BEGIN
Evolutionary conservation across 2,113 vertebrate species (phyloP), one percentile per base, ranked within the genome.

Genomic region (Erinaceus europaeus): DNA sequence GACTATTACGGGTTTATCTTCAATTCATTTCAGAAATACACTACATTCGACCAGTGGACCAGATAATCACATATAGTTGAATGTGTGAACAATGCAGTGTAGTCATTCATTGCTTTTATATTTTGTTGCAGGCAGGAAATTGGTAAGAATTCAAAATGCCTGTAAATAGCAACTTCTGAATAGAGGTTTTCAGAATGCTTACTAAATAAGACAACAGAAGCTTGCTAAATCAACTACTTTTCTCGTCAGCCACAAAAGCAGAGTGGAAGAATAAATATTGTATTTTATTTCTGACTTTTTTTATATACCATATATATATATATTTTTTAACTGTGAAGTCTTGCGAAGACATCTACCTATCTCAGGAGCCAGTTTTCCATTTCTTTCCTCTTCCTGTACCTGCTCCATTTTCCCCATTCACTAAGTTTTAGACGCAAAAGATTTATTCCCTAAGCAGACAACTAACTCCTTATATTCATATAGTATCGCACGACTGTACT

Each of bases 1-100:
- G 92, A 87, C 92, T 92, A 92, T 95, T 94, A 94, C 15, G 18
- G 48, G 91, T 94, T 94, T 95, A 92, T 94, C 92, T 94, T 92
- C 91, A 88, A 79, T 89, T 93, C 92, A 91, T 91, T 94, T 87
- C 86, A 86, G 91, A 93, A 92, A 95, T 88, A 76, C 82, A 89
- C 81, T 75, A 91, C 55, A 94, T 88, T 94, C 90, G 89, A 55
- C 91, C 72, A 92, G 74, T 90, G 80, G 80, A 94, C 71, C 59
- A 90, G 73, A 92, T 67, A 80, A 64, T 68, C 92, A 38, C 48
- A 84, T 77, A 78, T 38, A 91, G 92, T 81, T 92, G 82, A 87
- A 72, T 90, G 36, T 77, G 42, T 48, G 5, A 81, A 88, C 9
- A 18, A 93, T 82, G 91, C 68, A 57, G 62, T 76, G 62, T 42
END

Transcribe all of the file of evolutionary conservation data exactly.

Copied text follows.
Evolutionary conservation across 2,113 vertebrate species (phyloP), one percentile per base, ranked within the genome.

Genomic region (Erinaceus europaeus): DNA sequence GACTATTACGGGTTTATCTTCAATTCATTTCAGAAATACACTACATTCGACCAGTGGACCAGATAATCACATATAGTTGAATGTGTGAACAATGCAGTGTAGTCATTCATTGCTTTTATATTTTGTTGCAGGCAGGAAATTGGTAAGAATTCAAAATGCCTGTAAATAGCAACTTCTGAATAGAGGTTTTCAGAATGCTTACTAAATAAGACAACAGAAGCTTGCTAAATCAACTACTTTTCTCGTCAGCCACAAAAGCAGAGTGGAAGAATAAATATTGTATTTTATTTCTGACTTTTTTTATATACCATATATATATATATTTTTTAACTGTGAAGTCTTGCGAAGACATCTACCTATCTCAGGAGCCAGTTTTCCATTTCTTTCCTCTTCCTGTACCTGCTCCATTTTCCCCATTCACTAAGTTTTAGACGCAAAAGATTTATTCCCTAAGCAGACAACTAACTCCTTATATTCATATAGTATCGCACGACTGTACT

Each of bases 1-100:
- G 92, A 87, C 92, T 92, A 92, T 95, T 94, A 94, C 15, G 18
- G 48, G 91, T 94, T 94, T 95, A 92, T 94, C 92, T 94, T 92
- C 91, A 88, A 79, T 89, T 93, C 92, A 91, T 91, T 94, T 87
- C 86, A 86, G 91, A 93, A 92, A 95, T 88, A 76, C 82, A 89
- C 81, T 75, A 91, C 55, A 94, T 88, T 94, C 90, G 89, A 55
- C 91, C 72, A 92, G 74, T 90, G 80, G 80, A 94, C 71, C 59
- A 90, G 73, A 92, T 67, A 80, A 64, T 68, C 92, A 38, C 48
- A 84, T 77, A 78, T 38, A 91, G 92, T 81, T 92, G 82, A 87
- A 72, T 90, G 36, T 77, G 42, T 48, G 5, A 81, A 88, C 9
- A 18, A 93, T 82, G 91, C 68, A 57, G 62, T 76, G 62, T 42